Home isn’t just where you keep your socks.

I’m in Texas again, whiling away the hours until I leave for Scotland on Tuesday and working on minor renovations—and major cleanings—in my family’s new house in Seminole, Texas. It’s an odd house, with an impractical floor plan and an excessive number of doors leading outside, and when I got here the floors were completely covered in dead insects.

Truth: I’m not brave enough to open all the cabinets and find out what’s living inside them in order to clean them. Sorry, Mom, but most of that is going to be on you when y’all move in.

Anyway, I’m currently curled up on one of the new couches in the living room, and Dad’s not home yet so the house is quiet save for the box fan I have going across the room and the rattle of the AC vents. It’s…strangely pleasant. Strange because it’s a pretty big change from the chaos and familiarity of the house in California.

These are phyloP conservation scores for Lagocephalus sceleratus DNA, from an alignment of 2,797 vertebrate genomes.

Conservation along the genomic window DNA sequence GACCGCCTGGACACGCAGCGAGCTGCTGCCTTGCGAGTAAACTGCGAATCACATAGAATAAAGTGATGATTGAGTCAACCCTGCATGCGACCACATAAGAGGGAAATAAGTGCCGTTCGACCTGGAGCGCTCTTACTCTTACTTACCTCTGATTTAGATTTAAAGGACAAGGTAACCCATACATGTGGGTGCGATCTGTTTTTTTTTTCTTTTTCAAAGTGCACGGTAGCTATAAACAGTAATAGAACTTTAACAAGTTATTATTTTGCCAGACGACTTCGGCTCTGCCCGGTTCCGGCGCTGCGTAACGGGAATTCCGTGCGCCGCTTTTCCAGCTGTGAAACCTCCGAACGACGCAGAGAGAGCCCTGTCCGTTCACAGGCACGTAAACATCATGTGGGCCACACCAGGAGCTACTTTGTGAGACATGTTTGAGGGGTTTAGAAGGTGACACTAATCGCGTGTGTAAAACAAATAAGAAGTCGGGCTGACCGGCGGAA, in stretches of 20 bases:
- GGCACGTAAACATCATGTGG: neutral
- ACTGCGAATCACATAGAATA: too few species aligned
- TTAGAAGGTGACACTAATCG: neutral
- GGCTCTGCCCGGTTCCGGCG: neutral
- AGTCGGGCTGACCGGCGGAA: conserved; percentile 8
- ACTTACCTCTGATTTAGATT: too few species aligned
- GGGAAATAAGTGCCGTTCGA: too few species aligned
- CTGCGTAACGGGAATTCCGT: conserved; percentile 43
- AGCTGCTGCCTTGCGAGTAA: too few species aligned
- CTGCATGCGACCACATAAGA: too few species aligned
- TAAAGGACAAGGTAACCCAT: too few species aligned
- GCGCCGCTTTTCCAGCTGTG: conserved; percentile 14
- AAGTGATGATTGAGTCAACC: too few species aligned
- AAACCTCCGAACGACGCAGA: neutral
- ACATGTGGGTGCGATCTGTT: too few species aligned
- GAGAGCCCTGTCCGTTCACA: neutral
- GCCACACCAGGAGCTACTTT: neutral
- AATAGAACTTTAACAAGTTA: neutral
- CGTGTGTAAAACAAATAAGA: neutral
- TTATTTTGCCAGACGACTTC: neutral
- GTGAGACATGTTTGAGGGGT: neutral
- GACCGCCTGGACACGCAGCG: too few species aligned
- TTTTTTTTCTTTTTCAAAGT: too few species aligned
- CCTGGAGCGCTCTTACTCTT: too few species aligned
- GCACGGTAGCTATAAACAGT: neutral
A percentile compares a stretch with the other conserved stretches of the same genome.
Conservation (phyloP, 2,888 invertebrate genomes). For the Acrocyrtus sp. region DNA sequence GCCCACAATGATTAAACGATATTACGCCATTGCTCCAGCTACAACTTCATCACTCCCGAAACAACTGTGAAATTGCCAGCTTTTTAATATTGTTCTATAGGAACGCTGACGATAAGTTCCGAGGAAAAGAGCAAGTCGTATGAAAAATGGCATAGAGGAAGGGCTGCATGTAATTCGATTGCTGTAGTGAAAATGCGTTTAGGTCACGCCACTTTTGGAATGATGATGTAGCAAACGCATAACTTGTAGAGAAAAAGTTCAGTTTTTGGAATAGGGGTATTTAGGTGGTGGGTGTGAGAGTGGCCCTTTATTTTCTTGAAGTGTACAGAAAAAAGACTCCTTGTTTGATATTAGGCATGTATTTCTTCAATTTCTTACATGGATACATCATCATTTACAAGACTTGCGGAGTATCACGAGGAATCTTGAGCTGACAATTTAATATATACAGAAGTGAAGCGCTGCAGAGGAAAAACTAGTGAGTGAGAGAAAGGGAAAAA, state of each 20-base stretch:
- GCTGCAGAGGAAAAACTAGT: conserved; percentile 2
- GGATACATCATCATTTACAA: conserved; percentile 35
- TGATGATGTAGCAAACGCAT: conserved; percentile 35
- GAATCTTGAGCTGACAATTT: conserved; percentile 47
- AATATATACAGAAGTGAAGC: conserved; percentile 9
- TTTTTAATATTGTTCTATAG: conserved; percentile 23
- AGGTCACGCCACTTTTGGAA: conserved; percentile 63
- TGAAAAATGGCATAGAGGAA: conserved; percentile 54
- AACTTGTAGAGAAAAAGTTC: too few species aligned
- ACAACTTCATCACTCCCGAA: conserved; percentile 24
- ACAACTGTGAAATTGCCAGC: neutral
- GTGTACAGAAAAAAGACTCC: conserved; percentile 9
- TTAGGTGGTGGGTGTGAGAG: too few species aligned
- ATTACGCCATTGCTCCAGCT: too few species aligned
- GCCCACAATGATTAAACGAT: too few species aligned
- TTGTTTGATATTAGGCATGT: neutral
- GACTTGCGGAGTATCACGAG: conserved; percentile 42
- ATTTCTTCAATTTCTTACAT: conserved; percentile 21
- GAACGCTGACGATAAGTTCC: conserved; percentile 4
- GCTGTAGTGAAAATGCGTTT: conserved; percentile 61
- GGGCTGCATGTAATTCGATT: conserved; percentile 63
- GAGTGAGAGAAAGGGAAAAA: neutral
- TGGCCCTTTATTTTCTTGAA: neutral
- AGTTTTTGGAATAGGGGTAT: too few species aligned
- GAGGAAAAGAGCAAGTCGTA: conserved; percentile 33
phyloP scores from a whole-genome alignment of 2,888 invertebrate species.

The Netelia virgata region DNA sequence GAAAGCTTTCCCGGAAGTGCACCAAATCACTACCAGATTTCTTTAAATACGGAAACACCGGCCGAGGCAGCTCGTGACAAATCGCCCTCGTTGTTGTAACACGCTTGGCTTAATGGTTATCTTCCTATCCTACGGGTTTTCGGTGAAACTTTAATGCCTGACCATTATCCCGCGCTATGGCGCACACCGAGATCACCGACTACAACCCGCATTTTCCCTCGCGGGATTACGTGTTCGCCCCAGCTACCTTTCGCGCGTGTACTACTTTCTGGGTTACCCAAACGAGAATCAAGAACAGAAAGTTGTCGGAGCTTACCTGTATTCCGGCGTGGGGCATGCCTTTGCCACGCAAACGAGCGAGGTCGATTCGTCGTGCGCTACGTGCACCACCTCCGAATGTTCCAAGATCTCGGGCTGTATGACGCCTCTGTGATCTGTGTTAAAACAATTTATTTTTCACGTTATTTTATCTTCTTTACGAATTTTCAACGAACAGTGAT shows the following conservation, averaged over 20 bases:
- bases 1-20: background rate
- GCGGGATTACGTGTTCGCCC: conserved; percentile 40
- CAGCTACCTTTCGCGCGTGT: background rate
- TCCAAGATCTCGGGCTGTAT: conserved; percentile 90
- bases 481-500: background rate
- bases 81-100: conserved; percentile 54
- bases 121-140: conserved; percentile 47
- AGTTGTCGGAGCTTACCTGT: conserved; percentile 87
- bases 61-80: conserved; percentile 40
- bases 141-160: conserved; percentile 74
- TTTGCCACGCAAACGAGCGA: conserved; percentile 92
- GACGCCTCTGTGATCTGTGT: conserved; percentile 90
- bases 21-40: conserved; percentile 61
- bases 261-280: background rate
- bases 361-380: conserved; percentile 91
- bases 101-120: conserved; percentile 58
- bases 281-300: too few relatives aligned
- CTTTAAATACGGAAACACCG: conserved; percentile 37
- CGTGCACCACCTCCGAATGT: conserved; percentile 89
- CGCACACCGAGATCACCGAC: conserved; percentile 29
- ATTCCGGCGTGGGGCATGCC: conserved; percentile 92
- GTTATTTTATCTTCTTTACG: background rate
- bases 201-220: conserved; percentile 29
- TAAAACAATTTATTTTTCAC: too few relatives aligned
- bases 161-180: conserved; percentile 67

But that house has never truly felt like home. The people living there, they’re home. But the house never has been.

I don’t know how your memory works, but I often have strong audial memories, and they’re unfailingly linked to a specific location, usually just one specific glance of a specific location. So I was remembering listening to an episode of some TV show my siblings were watching—Stuck in the Middle on Disney Channel, maybe?—and I was framing the memory in terms of where I was sitting when I heard a particular bit of dialog, when I realized that I was putting myself in the house we moved out of over four years ago, and I heard the episode this summer. My dreams are like that, too: present day occurrences that take place in my childhood home.